By Erica Rose
Since October is Breast Cancer Awareness Month, I thought I would do a little research into survival rates. As it turns out, thanks to raised awareness, survival rates have increased among women in America. Unfortunately, according to Imaginis’ Women Health Resource the survival rates are not the same across all demographics, and in fact, the rate of survival among African American women is lowest of all women.
According to the website, incidences of cancer are reported at a higher rate among Caucasian women than African American Women (132.5 out 100,000 Caucasian women versus 118.3 out of 100,000 African American women). However the death rate from this disease for African American women is 33.8 out of 100,000 as opposed to 25 out of 100,000 Caucasian women. This means that 28% of African American women reported to be suffering from breast cancer die. Why is that? The same source reports that Black women are diagnosed with later stages of breast cancer. The fact that Black women have the lowest rate of incidences of breast cancer, but the highest death rate suggests to me that we (and yes, I am a Black woman) are not being screened for this disease until it’s too late. Why not?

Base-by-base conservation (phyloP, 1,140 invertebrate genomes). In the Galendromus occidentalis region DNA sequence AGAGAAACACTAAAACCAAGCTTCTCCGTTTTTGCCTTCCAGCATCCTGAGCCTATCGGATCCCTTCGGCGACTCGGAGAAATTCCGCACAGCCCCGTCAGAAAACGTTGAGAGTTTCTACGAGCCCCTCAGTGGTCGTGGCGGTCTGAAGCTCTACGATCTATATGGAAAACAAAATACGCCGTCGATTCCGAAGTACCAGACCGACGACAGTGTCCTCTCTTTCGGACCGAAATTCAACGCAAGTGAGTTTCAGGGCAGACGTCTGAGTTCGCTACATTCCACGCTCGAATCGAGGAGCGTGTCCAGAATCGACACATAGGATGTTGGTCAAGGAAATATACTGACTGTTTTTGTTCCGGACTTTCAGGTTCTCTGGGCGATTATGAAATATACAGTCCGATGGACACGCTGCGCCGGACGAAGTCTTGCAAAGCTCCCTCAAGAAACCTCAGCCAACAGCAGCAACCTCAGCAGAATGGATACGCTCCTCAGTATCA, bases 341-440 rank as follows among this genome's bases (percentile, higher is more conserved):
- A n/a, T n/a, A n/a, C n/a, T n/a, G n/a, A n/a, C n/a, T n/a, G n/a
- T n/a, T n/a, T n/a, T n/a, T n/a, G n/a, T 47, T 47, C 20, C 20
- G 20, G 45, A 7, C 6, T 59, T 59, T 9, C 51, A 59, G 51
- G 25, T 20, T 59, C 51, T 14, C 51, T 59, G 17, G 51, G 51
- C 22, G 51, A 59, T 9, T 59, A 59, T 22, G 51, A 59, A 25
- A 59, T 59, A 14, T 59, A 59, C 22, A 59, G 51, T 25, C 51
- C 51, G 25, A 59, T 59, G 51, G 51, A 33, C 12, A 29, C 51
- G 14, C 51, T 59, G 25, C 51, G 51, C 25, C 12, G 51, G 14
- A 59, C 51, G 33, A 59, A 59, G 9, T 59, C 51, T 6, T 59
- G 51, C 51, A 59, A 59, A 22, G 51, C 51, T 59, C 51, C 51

One reason may be a lack of health insurance and money. But self-breast exams are free. However, there have been many reports that self-examination is not the best method of screening only because lumps are not discovered as quickly as other screenings such as mammograms. But since most women don’t start getting mammograms till they are 40, self-exams are still the best way to stay healthy and they can be an easy way to check yourself if you can’t get to a doctor. Plus, performing a monthly breast exam on yourself is better than doing nothing at all. Also, there are resources available for all women, such as the Susan G. Komen for the Cure, that host Breast Cancer Awareness Fairs and conferences that provide free screenings for breast cancer.
It is easy as women to get wrapped up in all of our responsibilities. But we have to remember that we have to find balance in our lives. And an important part of the balance includes taking care of our health. I am writing this blog to simply say to all women that we should not allow caring for loved ones, our jobs, or our education get in the way of caring for ourselves. If we do not take care of us first, then we cannot care for others. Getting screened or screening ourselves for breast cancer is one way to do that, so let’s get it done.